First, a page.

Full-Frame or not

The ultimate in photography is not full frame sensor cameras of course .. they are the medium format or large format cameras .. However, for all practical purposes and as the 35mm full frame sensor cameras are the mainstream format and are still affordable albeit expensive .. our discussion will be between 35mm full frame sensors and smaller sensors in DSLR’s and other smaller interchangeable lens cameras.

Full frame has many advantages .. cleaner pictures especially in low light due to lower noise ratio .. higher image quality .. usually higher megapixel count all compared to similar cropped sensors .. and the ultimate is a more blurred out-of-focus background (Bokeh) compared to smaller sensors using the same focal length and aperture which in some cases can not be matched by same lens/focal length/aperture .. They also allows using smaller apertures (larger f number) before diffraction sets in and softens the image, although on cropped sensors you don’t need to go really small to get the same DOF  .. and less wide lenses for the same angle of view (a 10mm lens would be equivalent to 15mm on a cropped sensor) ..

Advantages of smaller (cropped sensors APS-C, 4/3 etc) .. less expensive  .. longer focal reach for same focal length (smaller sensors have a crop factor x1.5, x1.6, x2 etc) more useful in wild life and nature shots .. deeper Depth of Field (DOF) more useful for cityscapes and landscapes .. smaller bodies and more importantly less glass .. so smaller, lighter and less expensive lenses .. also using full-frame lenses on a cropped sensor means you get the sweat central spot of the lens in action and discard the soft periphery ..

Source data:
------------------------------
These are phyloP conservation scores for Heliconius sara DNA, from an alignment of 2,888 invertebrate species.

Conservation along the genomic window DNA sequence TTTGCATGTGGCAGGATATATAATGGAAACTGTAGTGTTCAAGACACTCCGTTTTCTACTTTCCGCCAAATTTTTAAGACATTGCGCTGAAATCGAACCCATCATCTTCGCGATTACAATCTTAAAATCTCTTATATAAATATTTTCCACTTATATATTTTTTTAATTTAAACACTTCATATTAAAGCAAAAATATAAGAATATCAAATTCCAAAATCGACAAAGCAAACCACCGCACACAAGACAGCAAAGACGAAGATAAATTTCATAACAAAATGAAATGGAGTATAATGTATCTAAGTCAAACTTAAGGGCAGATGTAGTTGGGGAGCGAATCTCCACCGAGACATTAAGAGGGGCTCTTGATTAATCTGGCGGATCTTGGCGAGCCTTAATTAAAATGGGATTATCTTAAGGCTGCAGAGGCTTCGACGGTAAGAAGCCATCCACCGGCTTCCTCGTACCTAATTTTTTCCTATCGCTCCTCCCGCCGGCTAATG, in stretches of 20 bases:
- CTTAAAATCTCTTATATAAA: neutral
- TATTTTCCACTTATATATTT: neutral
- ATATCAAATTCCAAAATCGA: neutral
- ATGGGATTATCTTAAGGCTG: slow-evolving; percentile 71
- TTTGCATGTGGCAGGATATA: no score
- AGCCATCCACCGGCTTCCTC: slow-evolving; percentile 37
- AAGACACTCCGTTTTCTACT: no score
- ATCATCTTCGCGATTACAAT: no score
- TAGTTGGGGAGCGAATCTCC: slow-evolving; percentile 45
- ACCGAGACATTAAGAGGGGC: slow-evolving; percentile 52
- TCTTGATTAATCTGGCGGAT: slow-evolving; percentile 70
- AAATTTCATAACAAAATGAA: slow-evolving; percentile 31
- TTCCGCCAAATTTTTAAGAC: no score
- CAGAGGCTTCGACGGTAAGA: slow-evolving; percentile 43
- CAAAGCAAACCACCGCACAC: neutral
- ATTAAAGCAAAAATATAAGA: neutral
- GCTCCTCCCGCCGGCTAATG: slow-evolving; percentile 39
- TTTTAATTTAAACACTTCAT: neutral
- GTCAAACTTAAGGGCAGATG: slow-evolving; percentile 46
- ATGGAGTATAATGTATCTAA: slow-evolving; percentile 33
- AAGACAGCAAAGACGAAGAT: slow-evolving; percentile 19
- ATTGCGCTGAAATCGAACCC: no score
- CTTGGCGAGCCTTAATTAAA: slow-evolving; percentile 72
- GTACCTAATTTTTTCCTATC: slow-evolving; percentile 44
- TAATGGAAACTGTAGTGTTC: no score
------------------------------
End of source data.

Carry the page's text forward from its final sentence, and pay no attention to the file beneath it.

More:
So what do you go for .. I would say if you have the money you need both .. two bodies, one each .. if you are on a budget then a cropped sensor body .. and add the full frame in the future .. simply because the full frame gives you higher IQ, better low light performance and shallower DOF


Simpler Glass is Always Better

People argue about zoom lenses and prime lenses and which are better ..

Here is the score .. Some really expensive Zooms can be quite sharp and high resolving as primes and are definitely more practical ..

Primes will remain cheaper, smaller, lighter, sharper, allow in more light for same aperture due to less loss of light in transmission, and need more discipline to use and more hassle to carry several lenses and change in the field ..

Basically if you are out photographing different things on the hop then zoom .. if you are photographing an occasion or a set piece or in a studio or macro then go for prime .. or if you are learning or if you are advanced and want to convey an artistic message or if you want to go really crazy with f1.2 and achieve a really blurred background with an extreme Bokeh .. or if you want maximum light for very exact focusing .. then prime ..

So for anything artistic and not in a hurry prime otherwise zoom